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Racial Justice Act debate in the House today

Posted by Becki Gray at 11:01 AM

The House Judiciary I committee considers Senate Bill 461, NC Racial Justice Act. Chairman Ross calls this "the main event" of today's meeting. Staffers from Speaker Hackney's office are in the audience, monitoring the debate and counting votes.

This controversial bill allows for a challenge to a death penalty decision if that decision was made because race was a factor. Burden of proof is on the defendant and the decision would be made by a judge. The proof is based on statistical data. If successful, the sentence would be changed to life without parole. 

Sen Floyd McKissick D-Durham, sponsor of the bill explains the bill.  Reps Larry Womble, D-Forsyth and Earline Parmon, D-Forsyth are sponsoring the bill in the House. Rep Pricey Harrison, D-Guilford is a co-sponsor.

Rep Skip Stam, R-Wake asks why anyone on death row would not file for this petition and raises concerns about cost to the state. Racial justice has a long history but why not a sexual justice act as more men have been executed than women? He questions the appropriateness of the data used, ie why use data of people on death row rather than those who have been executed.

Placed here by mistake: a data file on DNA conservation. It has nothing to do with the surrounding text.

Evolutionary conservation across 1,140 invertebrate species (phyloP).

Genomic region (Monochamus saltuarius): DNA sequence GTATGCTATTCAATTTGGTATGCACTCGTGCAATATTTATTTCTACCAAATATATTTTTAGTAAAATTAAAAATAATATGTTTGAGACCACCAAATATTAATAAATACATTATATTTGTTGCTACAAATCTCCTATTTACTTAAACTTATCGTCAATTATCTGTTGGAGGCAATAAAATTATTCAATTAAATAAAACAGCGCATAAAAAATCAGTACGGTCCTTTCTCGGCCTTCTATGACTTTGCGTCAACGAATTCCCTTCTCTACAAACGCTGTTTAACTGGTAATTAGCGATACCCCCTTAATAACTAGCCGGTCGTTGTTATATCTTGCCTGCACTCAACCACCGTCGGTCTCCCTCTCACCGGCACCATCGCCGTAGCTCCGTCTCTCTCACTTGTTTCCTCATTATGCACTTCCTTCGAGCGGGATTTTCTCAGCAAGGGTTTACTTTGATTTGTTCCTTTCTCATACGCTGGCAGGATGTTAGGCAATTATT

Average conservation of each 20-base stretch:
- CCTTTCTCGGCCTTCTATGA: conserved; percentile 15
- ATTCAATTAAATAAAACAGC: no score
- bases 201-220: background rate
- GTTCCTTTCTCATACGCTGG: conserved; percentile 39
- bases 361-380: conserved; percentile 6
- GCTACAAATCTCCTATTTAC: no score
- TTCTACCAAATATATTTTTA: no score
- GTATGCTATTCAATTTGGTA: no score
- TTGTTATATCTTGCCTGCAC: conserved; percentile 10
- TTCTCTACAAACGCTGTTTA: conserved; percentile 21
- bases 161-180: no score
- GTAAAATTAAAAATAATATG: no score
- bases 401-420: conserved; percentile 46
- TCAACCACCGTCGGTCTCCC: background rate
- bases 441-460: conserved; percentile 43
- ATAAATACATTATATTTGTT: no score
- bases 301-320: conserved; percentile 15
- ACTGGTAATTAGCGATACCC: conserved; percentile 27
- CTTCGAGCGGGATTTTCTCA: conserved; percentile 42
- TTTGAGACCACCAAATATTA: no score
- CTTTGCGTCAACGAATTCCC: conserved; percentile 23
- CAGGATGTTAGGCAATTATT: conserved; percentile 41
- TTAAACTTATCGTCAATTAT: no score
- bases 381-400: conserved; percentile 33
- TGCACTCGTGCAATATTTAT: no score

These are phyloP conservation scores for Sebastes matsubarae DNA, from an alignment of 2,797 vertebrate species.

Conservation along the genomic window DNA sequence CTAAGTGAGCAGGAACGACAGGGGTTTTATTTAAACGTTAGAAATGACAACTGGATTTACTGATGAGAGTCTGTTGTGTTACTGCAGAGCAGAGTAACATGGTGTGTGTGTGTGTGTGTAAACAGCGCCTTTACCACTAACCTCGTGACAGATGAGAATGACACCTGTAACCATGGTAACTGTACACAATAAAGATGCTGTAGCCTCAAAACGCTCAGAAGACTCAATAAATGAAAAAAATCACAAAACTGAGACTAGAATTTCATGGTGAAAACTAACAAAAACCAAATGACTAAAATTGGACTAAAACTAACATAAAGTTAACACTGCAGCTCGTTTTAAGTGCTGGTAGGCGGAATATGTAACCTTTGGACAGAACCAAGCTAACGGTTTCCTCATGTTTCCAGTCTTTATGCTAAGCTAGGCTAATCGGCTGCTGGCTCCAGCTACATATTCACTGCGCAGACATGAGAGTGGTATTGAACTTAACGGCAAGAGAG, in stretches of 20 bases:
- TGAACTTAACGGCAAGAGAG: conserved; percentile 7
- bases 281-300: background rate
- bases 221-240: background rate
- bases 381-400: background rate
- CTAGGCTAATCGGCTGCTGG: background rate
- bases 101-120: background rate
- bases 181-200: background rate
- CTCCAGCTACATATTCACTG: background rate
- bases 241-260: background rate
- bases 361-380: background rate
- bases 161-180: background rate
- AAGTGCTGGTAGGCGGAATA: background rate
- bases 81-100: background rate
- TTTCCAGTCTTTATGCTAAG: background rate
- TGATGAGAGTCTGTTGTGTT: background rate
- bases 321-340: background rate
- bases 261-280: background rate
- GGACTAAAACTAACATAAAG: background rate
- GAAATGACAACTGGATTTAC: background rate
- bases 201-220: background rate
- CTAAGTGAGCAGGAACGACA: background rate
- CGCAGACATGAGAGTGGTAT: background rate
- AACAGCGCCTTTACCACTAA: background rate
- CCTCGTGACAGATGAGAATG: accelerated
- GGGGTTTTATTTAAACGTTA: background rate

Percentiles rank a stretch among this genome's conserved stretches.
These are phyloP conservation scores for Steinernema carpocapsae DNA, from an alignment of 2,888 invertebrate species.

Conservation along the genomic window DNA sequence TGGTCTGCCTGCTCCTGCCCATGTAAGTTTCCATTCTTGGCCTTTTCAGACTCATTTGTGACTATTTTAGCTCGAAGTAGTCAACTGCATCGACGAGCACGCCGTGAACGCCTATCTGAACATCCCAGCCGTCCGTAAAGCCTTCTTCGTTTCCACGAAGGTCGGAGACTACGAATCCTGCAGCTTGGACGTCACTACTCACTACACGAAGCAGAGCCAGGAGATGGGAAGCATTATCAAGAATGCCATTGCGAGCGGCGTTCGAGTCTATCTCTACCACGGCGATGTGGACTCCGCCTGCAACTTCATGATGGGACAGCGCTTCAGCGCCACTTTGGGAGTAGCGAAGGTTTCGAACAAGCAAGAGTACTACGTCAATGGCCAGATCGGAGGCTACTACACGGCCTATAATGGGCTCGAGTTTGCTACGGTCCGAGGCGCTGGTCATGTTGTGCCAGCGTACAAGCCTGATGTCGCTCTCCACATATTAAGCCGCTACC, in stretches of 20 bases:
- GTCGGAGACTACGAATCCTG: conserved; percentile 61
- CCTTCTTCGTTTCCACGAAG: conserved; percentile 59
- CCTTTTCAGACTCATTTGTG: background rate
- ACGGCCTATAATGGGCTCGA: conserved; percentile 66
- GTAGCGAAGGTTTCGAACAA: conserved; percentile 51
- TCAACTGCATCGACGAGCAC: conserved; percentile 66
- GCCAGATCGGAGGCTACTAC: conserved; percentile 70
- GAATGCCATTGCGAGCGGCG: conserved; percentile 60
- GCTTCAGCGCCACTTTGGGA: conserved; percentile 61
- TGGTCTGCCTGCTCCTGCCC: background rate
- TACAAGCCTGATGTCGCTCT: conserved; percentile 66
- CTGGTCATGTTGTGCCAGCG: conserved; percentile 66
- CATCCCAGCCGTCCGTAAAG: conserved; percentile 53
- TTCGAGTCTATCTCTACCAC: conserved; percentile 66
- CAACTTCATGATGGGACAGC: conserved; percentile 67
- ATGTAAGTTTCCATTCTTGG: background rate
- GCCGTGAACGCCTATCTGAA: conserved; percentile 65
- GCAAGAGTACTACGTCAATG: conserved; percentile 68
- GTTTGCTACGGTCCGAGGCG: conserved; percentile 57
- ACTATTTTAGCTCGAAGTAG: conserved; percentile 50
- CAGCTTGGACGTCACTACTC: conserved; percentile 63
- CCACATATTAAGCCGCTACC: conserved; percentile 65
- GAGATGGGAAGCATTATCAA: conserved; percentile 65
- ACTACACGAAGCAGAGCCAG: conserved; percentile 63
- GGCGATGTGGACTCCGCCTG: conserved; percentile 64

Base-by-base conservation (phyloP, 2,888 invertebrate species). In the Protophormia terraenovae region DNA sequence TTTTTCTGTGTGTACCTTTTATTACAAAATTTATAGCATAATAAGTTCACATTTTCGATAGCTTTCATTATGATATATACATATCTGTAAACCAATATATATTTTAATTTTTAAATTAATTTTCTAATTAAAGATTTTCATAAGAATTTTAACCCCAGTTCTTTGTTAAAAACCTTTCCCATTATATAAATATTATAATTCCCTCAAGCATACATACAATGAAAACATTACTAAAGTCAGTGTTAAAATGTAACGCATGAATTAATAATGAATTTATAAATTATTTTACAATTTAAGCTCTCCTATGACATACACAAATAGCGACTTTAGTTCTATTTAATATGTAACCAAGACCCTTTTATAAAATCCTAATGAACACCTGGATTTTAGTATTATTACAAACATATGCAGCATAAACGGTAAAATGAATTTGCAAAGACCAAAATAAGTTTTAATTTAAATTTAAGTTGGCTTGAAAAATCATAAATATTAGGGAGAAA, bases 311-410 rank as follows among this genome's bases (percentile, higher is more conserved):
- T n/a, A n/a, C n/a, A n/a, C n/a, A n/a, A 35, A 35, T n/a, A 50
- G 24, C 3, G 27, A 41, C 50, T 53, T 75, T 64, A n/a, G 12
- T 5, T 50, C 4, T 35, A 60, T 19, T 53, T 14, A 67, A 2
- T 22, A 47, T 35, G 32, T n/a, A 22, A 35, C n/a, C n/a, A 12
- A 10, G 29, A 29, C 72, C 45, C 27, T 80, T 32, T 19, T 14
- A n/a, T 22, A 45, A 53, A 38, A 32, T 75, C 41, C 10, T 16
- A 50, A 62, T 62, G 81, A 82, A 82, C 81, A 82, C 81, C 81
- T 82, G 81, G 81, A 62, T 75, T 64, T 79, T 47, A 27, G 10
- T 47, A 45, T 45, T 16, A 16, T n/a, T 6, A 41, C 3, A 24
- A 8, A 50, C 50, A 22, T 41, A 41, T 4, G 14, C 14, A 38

Rep Angela Bryant, D-Nash, says we need this because we have racial discrimination in criminal justice and the system needs to be fair.

Rep Annie Mobley, D- Halifax, questions time frames of the bill.  What if someone is in a coma and misses the one year time period to file a petition? They would be represented by someone to protect their interests. Is the judge's decision appealable? Yes, could appeal directly to the NC Supreme Court.

Rep Sara Stevens, R-Surry, asks about overlap with this bill and constitutional protections. This act allows statistical evidence to be used which is different from the constitutional protections.

Rep Womble knows of no one who is opposed to the bill. Rep Stam says the conference of district attorneys is opposed. Rev. Barbour of the NAACP says race is a factor in the death penalty, racial justice is about justice and asks for a unanimous vote.

By a show of hands, the bill passes 7-6. Looks like straight party lines, with Ds voting yes, Rs voting no.  The bill now goes to the House Appropriations.

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